Why do cracks in my driveway keep reappearing, and how do I fix them?

Q: As spring approaches, I will, once again, seal my asphalt driveway. I have repaired the cracks many times, using different media. Nothing seems to work. What do professionals do so they don’t have to repeat this step each year?

A: Professionals are likely to use hot-applied crack and joint filler, which can last up to 10 years, far better than a cold patch, which might last only one year, according to Pavemade, which makes both types of filler. The heated option flows into cracks and voids better, and once it cures, the material remains stretchy, allowing it to stay bonded to both sides of a crack as temperatures fluctuate.

You can buy hot-applied filler at a home center: Home Depot sells a 50-poound box of Crack-Rite’s hot pour direct fire joint sealer for $63.43), and Lowe’s sells a 30-pound box of Crafco’s flex-a-fill for $43.68. But the instructions and safety warnings make it clear why this type of filler is marketed to pros, not homeowners. You need to heat the material before it is applied, and you need a way to keep it warm while it bonds with the crack. Pros usually use a propane-heated kettle and a propane blowtorch. For a homeowner looking to patch cracks just once every 10 years, the price of the equipment is one obstacle: The smallest kettle (10 gallons), mounted on a push cart instead of trailer that needs to be pulled by a pickup truck, could cost $1,000 or more. (Home Depot sells a Crafco model for $1,800.)

There are also significant safety precautions and precise application conditions involved. The hot asphalt will cause severe burns if it gets on skin. The vapors might contain hydrogen sulfide, which can be lethal if inhaled in a concentrated amount. The filler needs to be at least 370 degrees when it is applied, but if it gets just 20 degrees hotter, it can gel within the kettle.

All of this adds up to make hot-applied crack and joint filler a material best left to pros.

But there is a way to get the benefits of a melt-in filler in a more homeowner-friendly product. Dalton Enterprises, which makes a full range of pavement products, says its Latex-ite Pli-Stix permanent blacktop joint and crack filler, which comes in a rope format, is the same material that pros apply on roads, except that you melt it in place with a propane torch after you push it into cracks. It bonds like a hot-applied filler but saves you from having to handle that hot material. A 30-foot roll of medium-width, for patching cracks ½- to 1-inch wide, is $13.98 at Home Depot. Pli-Stix also comes in small size, with rope ¼-inch wide.

To use the rope, first prepare your driveway by cleaning out the cracks. You can use a flat-tip screwdriver and a whisk broom, although a leaf blower or compressed air might be more effective. (Be sure to wear eye protection.) Washing the driveway with a degreasing detergent can also help, but rinse thoroughly and wait for the pavement to dry completely before you fill the cracks. Trapping water would defeat the purpose of filling the cracks to seal them.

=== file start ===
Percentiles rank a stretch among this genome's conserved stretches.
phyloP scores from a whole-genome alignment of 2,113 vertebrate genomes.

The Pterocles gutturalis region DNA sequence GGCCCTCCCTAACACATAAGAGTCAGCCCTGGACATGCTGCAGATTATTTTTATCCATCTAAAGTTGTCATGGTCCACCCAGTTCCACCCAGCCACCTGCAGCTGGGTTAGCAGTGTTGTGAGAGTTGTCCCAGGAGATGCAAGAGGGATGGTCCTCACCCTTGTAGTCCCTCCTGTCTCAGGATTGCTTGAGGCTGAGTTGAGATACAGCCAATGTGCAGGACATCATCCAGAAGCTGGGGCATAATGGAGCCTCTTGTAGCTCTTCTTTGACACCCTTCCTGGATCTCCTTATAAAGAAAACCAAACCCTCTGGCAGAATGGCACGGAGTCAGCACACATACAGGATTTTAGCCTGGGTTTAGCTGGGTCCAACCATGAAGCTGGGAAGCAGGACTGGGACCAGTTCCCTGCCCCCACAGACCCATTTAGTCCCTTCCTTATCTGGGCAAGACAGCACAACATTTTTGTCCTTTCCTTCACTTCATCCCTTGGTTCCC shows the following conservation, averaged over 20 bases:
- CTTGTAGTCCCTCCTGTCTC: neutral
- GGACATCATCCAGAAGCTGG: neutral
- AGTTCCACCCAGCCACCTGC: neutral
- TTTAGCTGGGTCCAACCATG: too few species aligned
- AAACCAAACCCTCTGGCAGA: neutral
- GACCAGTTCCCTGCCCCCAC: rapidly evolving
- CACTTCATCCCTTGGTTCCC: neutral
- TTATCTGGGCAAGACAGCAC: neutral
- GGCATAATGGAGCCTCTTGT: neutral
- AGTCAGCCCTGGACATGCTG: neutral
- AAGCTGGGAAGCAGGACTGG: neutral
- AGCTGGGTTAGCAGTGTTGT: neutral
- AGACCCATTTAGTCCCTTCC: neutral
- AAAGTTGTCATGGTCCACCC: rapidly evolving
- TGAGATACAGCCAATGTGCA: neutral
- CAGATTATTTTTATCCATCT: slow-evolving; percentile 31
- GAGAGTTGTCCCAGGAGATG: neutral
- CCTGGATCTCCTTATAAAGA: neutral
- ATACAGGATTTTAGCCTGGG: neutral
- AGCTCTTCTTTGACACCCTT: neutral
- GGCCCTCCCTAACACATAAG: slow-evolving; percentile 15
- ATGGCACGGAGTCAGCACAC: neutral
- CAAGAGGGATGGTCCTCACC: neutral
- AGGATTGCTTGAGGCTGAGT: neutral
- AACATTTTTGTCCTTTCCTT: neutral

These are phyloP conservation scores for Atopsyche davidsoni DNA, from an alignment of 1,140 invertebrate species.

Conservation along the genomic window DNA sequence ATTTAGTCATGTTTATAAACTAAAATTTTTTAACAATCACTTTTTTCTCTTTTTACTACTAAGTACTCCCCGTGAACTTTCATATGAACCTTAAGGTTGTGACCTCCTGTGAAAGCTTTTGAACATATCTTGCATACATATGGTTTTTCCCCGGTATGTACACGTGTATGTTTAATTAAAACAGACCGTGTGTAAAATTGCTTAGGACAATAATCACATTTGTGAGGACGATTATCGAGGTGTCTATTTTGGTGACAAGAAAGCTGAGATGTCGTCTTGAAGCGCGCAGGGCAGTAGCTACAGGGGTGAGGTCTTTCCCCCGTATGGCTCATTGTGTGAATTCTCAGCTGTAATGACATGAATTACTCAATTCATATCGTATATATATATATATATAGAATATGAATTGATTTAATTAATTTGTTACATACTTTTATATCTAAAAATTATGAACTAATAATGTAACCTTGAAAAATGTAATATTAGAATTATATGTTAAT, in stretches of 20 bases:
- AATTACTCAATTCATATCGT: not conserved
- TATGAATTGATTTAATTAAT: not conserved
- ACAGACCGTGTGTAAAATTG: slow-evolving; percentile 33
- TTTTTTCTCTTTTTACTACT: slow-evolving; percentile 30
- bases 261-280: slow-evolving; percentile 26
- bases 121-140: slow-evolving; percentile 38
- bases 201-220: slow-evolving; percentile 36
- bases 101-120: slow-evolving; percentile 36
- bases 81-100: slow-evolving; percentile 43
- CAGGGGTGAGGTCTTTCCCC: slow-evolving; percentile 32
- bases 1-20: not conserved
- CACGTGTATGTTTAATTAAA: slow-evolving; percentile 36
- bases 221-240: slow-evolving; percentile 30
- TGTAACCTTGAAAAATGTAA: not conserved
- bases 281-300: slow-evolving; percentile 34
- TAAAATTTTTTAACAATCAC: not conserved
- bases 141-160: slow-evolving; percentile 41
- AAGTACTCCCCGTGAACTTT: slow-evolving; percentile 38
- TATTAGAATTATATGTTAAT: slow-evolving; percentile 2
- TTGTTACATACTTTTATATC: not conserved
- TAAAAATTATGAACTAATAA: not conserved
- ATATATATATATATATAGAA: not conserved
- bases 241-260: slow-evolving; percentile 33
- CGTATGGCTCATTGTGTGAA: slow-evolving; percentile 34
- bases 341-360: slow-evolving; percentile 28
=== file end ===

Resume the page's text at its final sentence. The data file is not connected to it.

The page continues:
Unroll the rope, but don’t take off its plastic wrapping, which will melt away when you heat the rope. Push the rope into a crack with the screwdriver. If you get to a section where the crack is narrower than the rope, stretch the rope to make it skinnier, or trim it with a razor blade. If a crack is deeper than the rope is wide, fill the bottom of the crack with sand before applying the rope. Use the screwdriver tip to push the rope down so it is slightly below the surface of the pavement. Leaving the rope in the sunshine for a bit will soften the material and help it conform to the shape of the crack.

When the rope is in place, light your torch and melt the rope, which should take 20 to 30 seconds. To keep the filler from catching on fire yet still get it hot enough to melt, the Family Handyman website recommends working in sections about a foot long. Heat one section, move on to the next section, then go back and reheat the first section until the rope shape collapses and the top of the filler is flat and connected to both sides of the crack. Continue in this stair-step way for the whole crack.

The Latex-ite instructions recommend using a handheld Bernzomatic torch. But it’s really helpful to get an extension wand so you don’t have to fight the tendency of a propane cylinder to snuff out when tipped upside down. Plus, after all the on-your-knees work of cleaning and filling the cracks, it’s nice to be able to do the heating step standing up. Latex-ite’s 32-inch CSX 900 torch extender, which the company sells on its website for $59.99, keeps you and the cylinder upright but directs the flame down, into the crack.

The rope sets up in about 20 minutes, but wait 24 hours before sealing the pavement.

Article Comments
Guidelines: Keep it civil and on topic; no profanity, vulgarity, slurs or personal attacks. People who harass others or joke about tragedies will be blocked. If a comment violates these standards or our terms of service, click the "flag" link in the lower-right corner of the comment box. To find our more, read our FAQ.